[Cerowrt-devel] Ideas on how to simplify and popularize bufferbloat control for consideration.

Sebastian Moeller moeller0 at gmx.de
Sat Jul 26 18:39:23 EDT 2014

Hi David,

On Jul 26, 2014, at 23:45 , David Lang <david at lang.hm> wrote:

> On Sat, 26 Jul 2014, Sebastian Moeller wrote:
>> On Jul 26, 2014, at 22:39 , David Lang <david at lang.hm> wrote:
>>> by how much tuning is required, I wasn't meaning how frequently to tune, but how close default settings can come to the performance of a expertly tuned setup.
>> 	Good question.
>>> Ideally the tuning takes into account the characteristics of the hardware of the link layer. If it's IP encapsulated in something else (ATM, PPPoE, VPN, VLAN tagging, ethernet with jumbo packet support for example), then you have overhead from the encapsulation that you would ideally take into account when tuning things.
>>> the question I'm talking about below is how much do you loose compared to the idea if you ignore this sort of thing and just assume that the wire is dumb and puts the bits on them as you send them? By dumb I mean don't even allow for inter-packet gaps, don't measure the bandwidth, don't try to pace inbound connections by the timing of your acks, etc. Just run BQL and fq_codel and start the BQL sizes based on the wire speed of your link (Gig-E on the 3800) and shrink them based on long-term passive observation of the sender.
>> 	As data talks I just did a quick experiment with my ADSL2+ koine at home. The solid lines in the attached plot show the results for proper shaping with SQM (shaping to 95% of del link rates of downstream and upstream while taking the link layer properties, that is ATM encapsulation and per packet overhead into account) the broken lines show the same system with just the link layer adjustments and per packet overhead adjustments disabled, but still shaping to 95% of link rate (this is roughly equivalent to 15% underestimation of the packet size). The actual theist is netperf-wrappers RRUL (4 tcp streams up, 4 tcp steams down while measuring latency with ping and UDP probes). As you can see from the plot just getting the link layer encapsulation wrong destroys latency under load badly. The host is ~52ms RTT away, and with fq_codel the ping time per leg is just increased one codel target of 5ms each resulting in an modest latency increase of ~10ms with proper shaping for a total of ~65ms, with improper shaping RTTs increase to ~95ms (they almost double), so RTT increases by ~43ms. Also note how the extremes for the broken lines are much worse than for the solid lines. In short I would estimate that a slight misjudgment (15%) results in almost 80% increase of latency under load. In other words getting the rates right matters a lot. (I should also note that in my setup there is a secondary router that limits RTT to max 300ms, otherwise the broken lines might look even worse...)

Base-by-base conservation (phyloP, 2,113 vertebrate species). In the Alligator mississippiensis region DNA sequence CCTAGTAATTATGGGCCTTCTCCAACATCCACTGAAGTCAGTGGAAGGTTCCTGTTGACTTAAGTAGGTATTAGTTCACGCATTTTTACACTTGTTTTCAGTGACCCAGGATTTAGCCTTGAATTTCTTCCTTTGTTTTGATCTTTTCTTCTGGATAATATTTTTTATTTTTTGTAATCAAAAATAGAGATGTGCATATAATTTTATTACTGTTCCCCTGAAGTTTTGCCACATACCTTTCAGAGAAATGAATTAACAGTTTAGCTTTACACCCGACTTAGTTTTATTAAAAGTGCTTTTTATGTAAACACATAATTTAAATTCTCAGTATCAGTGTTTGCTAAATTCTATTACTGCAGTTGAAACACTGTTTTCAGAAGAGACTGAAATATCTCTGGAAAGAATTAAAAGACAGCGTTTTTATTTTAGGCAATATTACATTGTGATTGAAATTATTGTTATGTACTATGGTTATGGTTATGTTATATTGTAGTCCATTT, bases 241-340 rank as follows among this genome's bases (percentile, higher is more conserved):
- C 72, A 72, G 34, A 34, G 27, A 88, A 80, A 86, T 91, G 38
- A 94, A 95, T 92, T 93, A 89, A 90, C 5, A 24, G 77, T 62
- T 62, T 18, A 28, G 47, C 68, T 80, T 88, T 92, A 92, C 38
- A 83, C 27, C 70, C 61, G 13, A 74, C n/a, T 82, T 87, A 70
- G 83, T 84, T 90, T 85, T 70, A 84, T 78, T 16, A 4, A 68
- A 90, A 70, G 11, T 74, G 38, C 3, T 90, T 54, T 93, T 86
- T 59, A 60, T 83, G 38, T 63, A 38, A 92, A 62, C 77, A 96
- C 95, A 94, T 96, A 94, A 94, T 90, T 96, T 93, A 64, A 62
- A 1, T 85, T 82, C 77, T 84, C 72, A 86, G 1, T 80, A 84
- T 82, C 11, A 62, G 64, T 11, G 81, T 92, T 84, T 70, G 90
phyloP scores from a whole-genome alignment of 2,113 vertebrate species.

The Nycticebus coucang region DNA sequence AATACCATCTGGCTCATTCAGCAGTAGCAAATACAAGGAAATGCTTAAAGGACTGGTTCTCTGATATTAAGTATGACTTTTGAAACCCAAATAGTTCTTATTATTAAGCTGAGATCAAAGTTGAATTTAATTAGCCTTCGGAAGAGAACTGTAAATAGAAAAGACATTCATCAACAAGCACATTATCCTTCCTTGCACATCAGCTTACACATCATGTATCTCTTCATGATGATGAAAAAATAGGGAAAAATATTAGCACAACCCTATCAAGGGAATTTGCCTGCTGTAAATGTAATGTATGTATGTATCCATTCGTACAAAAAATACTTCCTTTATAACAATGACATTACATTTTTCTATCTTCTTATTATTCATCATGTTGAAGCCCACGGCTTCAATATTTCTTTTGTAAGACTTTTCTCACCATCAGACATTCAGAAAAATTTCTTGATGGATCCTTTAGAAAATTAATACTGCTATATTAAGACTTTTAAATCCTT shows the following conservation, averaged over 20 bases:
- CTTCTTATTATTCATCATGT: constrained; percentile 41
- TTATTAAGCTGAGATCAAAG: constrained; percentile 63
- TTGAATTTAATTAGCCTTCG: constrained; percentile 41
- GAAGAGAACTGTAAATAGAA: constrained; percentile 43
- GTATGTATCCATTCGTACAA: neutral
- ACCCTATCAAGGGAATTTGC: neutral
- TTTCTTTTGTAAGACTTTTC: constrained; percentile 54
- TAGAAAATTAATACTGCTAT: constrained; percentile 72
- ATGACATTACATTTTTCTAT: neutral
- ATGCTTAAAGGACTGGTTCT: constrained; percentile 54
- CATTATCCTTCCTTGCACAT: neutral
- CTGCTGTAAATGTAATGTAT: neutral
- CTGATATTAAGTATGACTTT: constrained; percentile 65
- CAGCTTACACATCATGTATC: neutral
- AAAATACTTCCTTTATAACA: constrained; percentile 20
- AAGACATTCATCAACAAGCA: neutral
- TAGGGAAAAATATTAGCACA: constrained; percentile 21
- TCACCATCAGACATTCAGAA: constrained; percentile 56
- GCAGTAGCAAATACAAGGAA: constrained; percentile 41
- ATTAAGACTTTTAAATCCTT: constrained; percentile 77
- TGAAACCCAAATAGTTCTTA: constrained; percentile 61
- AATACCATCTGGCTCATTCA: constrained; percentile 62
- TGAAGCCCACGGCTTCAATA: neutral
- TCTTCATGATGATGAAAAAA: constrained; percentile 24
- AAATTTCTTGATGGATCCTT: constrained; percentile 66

> what is the latency like without BQL and codel? the pre-bufferbloat version? (without any traffic shaping)

	So I just disabled SQM and the plot looks almost exactly like the broken line plot I sent before (~95ms RTT up from 55ms unloaded, with single pings delayed for > 1000ms, just as with the broken line, with proper shaping even extreme pings stay < 100ms). But as I said before I need to run through my ISP supplied primary router (not just a dumb modem) that also tries to bound the latencies under load to some degree. Actually I just repeated the test connected directly to the primary router and get the same ~95ms average ping time with frequent extremes > 1000ms, so it looks like just getting the shaping wrong by 15% eradicates the buffer de-bloating efforts completely...

> I agree that going from 65ms to 95ms seems significant, but if the stock version goes into up above 1000ms, then I think we are talking about things that are ‘close'

	Well if we include outliers (and we should as enough outliers will degrade the FPS and voip suitability of an otherwise responsive system quickly) stock and improper shaping  are in the >1000ms worst case range, while proper SQM bounds this to 100ms. 

> assuming that latency under load without the improvents got >1000ms
> fast-slow (in ms)
> ideal=10
> untuned=43
> bloated > 1000

	The sign seems off as fast < slow? I like this best ;)

> fast/slow
> ideal = 1.25
> untuned = 1.83
> bloated > 19

	But Fast < Slow and hence this ration should be <0?

> slow/fast
> ideal = 0.8
> untuned = 0.55
> bloated = 0.05

	and this >0?

> rather than looking at how much worse it is than the ideal, look at how much closer it is to the ideal than to the bloated version.
> David Lang

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